The Difference Between Distress & Distress Oxide Inks: Part 1
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Editor’s Note: We’re happy to have designer Deborah Nolan as our guest on the CardMaker blog today!

It’s a pleasure to be a guest designer sharing a project that utilizes Ranger Distress Oxide inks.

If you’ve missed a chance to play with these inks or don’t understand the difference between the original Distress inks and their Oxide version, I’ve written a brief overview of this innovative blend of dye and pigment inks.

The Difference Between Distress & Distress Oxide Inks

The original Distress ink is a water-based dye that is primarily used as a technique medium and is not suitable for stamping images. Like watercolor paint, this product is translucent and is quickly absorbed and disappears on dark paper. Building up layers of color is not an option as each layer will bleed into the next.

1. Distress Oxide ink is a unique marriage of dye and pigment. The addition of pigment is the game-changer here. First, the ink reacts to water to produce a beautiful oxide finish: a rich color that looks and feels like a chalk ink but which doesn’t require heat-setting.

2. Oxide ink is opaque and sits on top of the paper, making it visible on dark cardstock. It also stays wet longer—allowing for embossing—and has a thicker, creamier consistency for an easier, smoother blending experience than the original Distress ink formula.

3. Oxide inks can be layered an infinite number of times because each layer is distinct: colors can be increased and intensified. In contrast, layers of Distress ink bleed into one another and can quickly produce a brown puddle.

4. Like pigment ink, Oxides will produce a crisp, clear stamped image. Mist with water, and the oxidation pops the image off the page.

5. Oxides work on watercolor paper, Tim Holtz Distress Mixed Media Heavystock, and glossy and regular cardstock.

Available Colors & Products

There are 24 Oxide colors. Although they share the names of existing Distress inks, the hues are slightly different. They’re packaged in 2 x 2-inch gray plastic to differentiate them from the Distress inks’ black packaging.

Don’t hold out for a mini version because, according to Tim Holtz, the complex formulation of dye and pigment need a surface area greater than one square inch to properly interact. Re-inkers are available, however!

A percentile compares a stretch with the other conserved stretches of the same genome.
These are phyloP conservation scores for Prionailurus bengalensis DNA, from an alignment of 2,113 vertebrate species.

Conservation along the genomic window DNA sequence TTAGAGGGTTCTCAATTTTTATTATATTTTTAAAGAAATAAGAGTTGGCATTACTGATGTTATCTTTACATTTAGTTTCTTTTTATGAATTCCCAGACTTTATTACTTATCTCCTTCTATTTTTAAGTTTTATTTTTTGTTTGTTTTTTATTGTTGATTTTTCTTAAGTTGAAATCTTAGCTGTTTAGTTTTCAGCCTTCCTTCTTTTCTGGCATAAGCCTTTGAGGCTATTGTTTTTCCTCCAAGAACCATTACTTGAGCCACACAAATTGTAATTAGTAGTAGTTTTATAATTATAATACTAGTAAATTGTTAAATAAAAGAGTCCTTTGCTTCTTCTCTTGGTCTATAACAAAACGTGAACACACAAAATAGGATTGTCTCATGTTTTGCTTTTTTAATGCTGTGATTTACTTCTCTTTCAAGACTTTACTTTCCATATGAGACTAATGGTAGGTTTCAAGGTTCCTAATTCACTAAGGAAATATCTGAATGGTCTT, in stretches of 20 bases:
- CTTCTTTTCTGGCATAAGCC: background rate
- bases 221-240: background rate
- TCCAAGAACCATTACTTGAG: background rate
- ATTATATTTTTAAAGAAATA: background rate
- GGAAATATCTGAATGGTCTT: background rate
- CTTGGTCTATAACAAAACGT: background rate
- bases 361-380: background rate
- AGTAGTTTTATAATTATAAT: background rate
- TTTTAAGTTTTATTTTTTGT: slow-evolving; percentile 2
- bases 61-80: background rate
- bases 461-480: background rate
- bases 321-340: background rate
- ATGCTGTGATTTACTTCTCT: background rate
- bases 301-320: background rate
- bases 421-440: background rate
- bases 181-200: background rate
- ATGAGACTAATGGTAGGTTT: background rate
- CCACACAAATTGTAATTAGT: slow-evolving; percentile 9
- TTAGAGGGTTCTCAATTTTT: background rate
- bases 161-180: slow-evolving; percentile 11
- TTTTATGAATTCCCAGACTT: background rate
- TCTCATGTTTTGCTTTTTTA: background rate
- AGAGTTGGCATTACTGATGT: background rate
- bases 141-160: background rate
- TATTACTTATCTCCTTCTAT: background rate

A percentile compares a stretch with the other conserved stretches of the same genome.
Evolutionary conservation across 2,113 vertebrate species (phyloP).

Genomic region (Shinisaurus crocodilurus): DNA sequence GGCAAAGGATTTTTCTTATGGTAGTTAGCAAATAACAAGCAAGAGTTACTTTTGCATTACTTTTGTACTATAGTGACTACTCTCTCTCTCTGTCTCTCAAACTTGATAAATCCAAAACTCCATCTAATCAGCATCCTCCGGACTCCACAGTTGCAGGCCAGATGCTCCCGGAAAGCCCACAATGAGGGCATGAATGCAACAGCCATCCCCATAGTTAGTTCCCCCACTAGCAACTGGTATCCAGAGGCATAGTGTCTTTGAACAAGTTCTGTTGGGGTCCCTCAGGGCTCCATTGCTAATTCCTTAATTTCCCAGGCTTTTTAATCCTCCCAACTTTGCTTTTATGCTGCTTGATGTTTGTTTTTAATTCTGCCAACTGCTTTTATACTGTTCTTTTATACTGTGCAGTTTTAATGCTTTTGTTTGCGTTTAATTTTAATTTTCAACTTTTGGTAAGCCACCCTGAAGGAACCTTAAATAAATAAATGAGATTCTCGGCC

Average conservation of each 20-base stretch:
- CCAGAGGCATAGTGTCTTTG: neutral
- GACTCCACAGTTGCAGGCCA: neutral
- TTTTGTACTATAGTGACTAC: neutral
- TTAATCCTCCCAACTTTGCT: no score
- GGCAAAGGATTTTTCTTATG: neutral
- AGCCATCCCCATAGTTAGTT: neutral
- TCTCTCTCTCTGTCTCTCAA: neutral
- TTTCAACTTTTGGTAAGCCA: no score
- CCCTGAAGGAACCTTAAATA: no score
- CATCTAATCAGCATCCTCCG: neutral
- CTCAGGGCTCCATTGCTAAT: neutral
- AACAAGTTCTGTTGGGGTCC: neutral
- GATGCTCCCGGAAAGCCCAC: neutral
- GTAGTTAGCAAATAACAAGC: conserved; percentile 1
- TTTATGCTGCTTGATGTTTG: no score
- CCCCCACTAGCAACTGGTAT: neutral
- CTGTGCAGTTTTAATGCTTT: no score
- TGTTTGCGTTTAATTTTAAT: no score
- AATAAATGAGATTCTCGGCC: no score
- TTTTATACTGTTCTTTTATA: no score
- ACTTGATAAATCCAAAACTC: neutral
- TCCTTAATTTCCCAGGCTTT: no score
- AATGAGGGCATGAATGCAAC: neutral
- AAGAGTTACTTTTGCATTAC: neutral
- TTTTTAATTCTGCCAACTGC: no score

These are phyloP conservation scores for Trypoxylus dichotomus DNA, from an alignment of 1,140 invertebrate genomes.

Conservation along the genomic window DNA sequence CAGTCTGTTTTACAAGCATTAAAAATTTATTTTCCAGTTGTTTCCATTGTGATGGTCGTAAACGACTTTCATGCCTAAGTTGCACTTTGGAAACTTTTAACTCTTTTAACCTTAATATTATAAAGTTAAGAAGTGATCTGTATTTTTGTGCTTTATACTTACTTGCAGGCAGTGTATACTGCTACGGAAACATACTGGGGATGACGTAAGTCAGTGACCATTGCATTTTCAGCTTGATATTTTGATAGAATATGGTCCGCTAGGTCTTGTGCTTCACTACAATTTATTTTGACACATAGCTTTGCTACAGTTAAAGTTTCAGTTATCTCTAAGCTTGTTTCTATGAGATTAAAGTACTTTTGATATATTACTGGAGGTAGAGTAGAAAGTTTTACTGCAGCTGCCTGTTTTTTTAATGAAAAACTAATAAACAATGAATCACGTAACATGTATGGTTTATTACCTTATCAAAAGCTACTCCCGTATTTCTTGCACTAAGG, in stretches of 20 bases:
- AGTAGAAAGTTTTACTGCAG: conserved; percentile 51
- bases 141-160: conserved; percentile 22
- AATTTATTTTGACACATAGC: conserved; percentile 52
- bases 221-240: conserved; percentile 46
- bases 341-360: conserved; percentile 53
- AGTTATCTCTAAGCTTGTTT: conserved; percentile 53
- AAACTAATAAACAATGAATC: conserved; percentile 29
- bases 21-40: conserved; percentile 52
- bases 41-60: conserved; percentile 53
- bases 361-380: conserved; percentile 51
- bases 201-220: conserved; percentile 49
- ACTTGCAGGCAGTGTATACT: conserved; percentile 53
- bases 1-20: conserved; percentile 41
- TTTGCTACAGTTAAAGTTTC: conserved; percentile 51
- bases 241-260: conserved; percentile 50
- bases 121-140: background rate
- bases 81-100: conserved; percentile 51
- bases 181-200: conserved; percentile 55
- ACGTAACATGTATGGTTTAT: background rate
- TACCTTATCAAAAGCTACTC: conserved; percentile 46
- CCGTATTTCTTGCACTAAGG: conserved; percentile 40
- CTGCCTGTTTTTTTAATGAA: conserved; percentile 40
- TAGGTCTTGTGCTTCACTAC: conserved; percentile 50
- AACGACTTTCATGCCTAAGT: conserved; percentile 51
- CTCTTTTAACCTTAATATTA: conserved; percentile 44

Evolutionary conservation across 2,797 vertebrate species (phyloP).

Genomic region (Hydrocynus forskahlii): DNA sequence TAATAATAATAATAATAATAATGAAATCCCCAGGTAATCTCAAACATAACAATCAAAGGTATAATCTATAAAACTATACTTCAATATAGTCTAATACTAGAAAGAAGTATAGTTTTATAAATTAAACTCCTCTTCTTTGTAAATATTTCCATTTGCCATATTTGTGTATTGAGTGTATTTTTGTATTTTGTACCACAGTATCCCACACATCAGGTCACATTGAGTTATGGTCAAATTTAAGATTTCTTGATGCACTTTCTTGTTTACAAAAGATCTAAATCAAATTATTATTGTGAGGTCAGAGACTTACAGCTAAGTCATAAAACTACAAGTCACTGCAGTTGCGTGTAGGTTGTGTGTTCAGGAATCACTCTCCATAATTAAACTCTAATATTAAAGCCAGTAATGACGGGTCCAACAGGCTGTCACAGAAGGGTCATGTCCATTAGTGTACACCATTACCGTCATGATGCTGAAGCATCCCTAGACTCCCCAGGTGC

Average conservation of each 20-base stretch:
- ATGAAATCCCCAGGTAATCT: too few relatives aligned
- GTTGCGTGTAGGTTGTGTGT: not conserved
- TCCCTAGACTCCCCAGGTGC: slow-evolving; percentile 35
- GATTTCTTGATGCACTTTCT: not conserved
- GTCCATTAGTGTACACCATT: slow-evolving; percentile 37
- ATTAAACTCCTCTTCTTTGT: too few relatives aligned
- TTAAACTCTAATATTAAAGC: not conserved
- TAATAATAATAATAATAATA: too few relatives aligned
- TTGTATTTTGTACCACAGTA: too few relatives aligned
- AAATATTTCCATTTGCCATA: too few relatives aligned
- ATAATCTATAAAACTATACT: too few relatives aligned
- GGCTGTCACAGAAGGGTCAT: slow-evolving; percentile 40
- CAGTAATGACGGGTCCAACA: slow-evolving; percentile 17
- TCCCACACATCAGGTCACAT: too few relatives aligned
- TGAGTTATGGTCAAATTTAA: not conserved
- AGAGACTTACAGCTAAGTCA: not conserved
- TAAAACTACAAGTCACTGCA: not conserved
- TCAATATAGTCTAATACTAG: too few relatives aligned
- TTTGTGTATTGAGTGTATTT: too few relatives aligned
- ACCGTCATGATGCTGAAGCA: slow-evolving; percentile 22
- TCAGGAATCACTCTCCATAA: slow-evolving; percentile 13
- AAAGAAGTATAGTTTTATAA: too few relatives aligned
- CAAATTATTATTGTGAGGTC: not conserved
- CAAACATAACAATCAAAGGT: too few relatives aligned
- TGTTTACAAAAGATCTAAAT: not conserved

Create A Layered Background Card

Because Oxide ink behaves like a pigment ink, there are a variety of ways it can be manipulated or used. The simplest technique is layering inks to create a stunning background. This can be done with or without water. Adding water activates the “oxidation” which results in a chalk-like finish that increases the colors’ depth and vibrancy.

Step 1. Firmly press and/or drag ink pads onto a craft sheet to create swatches of three (or more) colors. Alternatively, apply ink directly to the paper or to an acrylic block and drag across the paper.

Step 2. Generously spritz the ink swatches, paper or acrylic blocks with water.

Step 3: Tap/push the paper into the swatches to pick up ink.

Step 4: Dry with heat tool.

Optional: Spritz/mist water onto the paper as it’s drying and/or blot excess water with a paper towel or fingers to manipulate the color as desired.

Step 5: Repeat steps 1 and 2 if needed; use the same ink colors or add new ones.

Step 6: Repeat steps 3 and 4 as desired.

Step 7: Make card base from white cardstock.

Step 8: Die cut sentiment and adhere to background panel.

Step 9: Trim border panel sides and adhere to card.

Step 10: Adhere gems and enamel dots.


Supplies: Tim Holtz Distress Mixed Media Heavystock, Distress Oxide inks (peacock feathers, salty ocean, twisted citron) and Tim Holtz Distress sprayer from Ranger Industries Inc.; enamel dots from My Mind’s Eye; gems from Prima Marketing Inc.; Thanks on a Line die from Simon Says Stamp!; Stick It adhesive from Stick It Adhesive.

One Response to The Difference Between Distress & Distress Oxide Inks: Part 1

  1. Carla Hundley says:

    Thanks for explaining
    the differences. I’m
    excited to try my
    Oxide inks.
    Carla from Utah

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